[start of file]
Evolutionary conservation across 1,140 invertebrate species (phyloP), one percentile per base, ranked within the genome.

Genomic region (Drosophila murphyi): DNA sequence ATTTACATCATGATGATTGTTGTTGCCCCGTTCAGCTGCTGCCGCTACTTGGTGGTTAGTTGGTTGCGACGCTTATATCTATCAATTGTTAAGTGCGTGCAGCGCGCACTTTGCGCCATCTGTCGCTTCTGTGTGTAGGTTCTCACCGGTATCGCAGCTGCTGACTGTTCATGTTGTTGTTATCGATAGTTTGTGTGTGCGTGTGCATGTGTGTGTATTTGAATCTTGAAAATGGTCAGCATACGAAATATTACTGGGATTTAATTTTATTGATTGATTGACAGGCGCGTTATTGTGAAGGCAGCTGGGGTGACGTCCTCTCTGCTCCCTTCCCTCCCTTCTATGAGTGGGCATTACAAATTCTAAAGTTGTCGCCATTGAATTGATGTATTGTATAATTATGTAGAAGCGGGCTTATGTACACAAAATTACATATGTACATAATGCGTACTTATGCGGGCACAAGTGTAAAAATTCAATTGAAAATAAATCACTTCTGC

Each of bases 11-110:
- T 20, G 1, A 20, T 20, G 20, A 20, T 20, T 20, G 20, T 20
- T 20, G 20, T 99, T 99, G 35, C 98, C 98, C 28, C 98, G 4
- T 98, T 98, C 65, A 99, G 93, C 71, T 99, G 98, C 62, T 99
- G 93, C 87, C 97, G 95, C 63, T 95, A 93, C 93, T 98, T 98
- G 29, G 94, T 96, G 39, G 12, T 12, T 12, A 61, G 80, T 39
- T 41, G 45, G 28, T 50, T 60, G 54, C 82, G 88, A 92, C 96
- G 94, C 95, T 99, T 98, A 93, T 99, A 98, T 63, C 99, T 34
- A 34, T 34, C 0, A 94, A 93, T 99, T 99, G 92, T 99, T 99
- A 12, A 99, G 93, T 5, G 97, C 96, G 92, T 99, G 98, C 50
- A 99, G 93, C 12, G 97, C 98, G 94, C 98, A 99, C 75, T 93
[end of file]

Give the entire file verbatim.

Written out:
Evolutionary conservation across 1,140 invertebrate species (phyloP), one percentile per base, ranked within the genome.

Genomic region (Drosophila murphyi): DNA sequence ATTTACATCATGATGATTGTTGTTGCCCCGTTCAGCTGCTGCCGCTACTTGGTGGTTAGTTGGTTGCGACGCTTATATCTATCAATTGTTAAGTGCGTGCAGCGCGCACTTTGCGCCATCTGTCGCTTCTGTGTGTAGGTTCTCACCGGTATCGCAGCTGCTGACTGTTCATGTTGTTGTTATCGATAGTTTGTGTGTGCGTGTGCATGTGTGTGTATTTGAATCTTGAAAATGGTCAGCATACGAAATATTACTGGGATTTAATTTTATTGATTGATTGACAGGCGCGTTATTGTGAAGGCAGCTGGGGTGACGTCCTCTCTGCTCCCTTCCCTCCCTTCTATGAGTGGGCATTACAAATTCTAAAGTTGTCGCCATTGAATTGATGTATTGTATAATTATGTAGAAGCGGGCTTATGTACACAAAATTACATATGTACATAATGCGTACTTATGCGGGCACAAGTGTAAAAATTCAATTGAAAATAAATCACTTCTGC

Each of bases 11-110:
- T 20, G 1, A 20, T 20, G 20, A 20, T 20, T 20, G 20, T 20
- T 20, G 20, T 99, T 99, G 35, C 98, C 98, C 28, C 98, G 4
- T 98, T 98, C 65, A 99, G 93, C 71, T 99, G 98, C 62, T 99
- G 93, C 87, C 97, G 95, C 63, T 95, A 93, C 93, T 98, T 98
- G 29, G 94, T 96, G 39, G 12, T 12, T 12, A 61, G 80, T 39
- T 41, G 45, G 28, T 50, T 60, G 54, C 82, G 88, A 92, C 96
- G 94, C 95, T 99, T 98, A 93, T 99, A 98, T 63, C 99, T 34
- A 34, T 34, C 0, A 94, A 93, T 99, T 99, G 92, T 99, T 99
- A 12, A 99, G 93, T 5, G 97, C 96, G 92, T 99, G 98, C 50
- A 99, G 93, C 12, G 97, C 98, G 94, C 98, A 99, C 75, T 93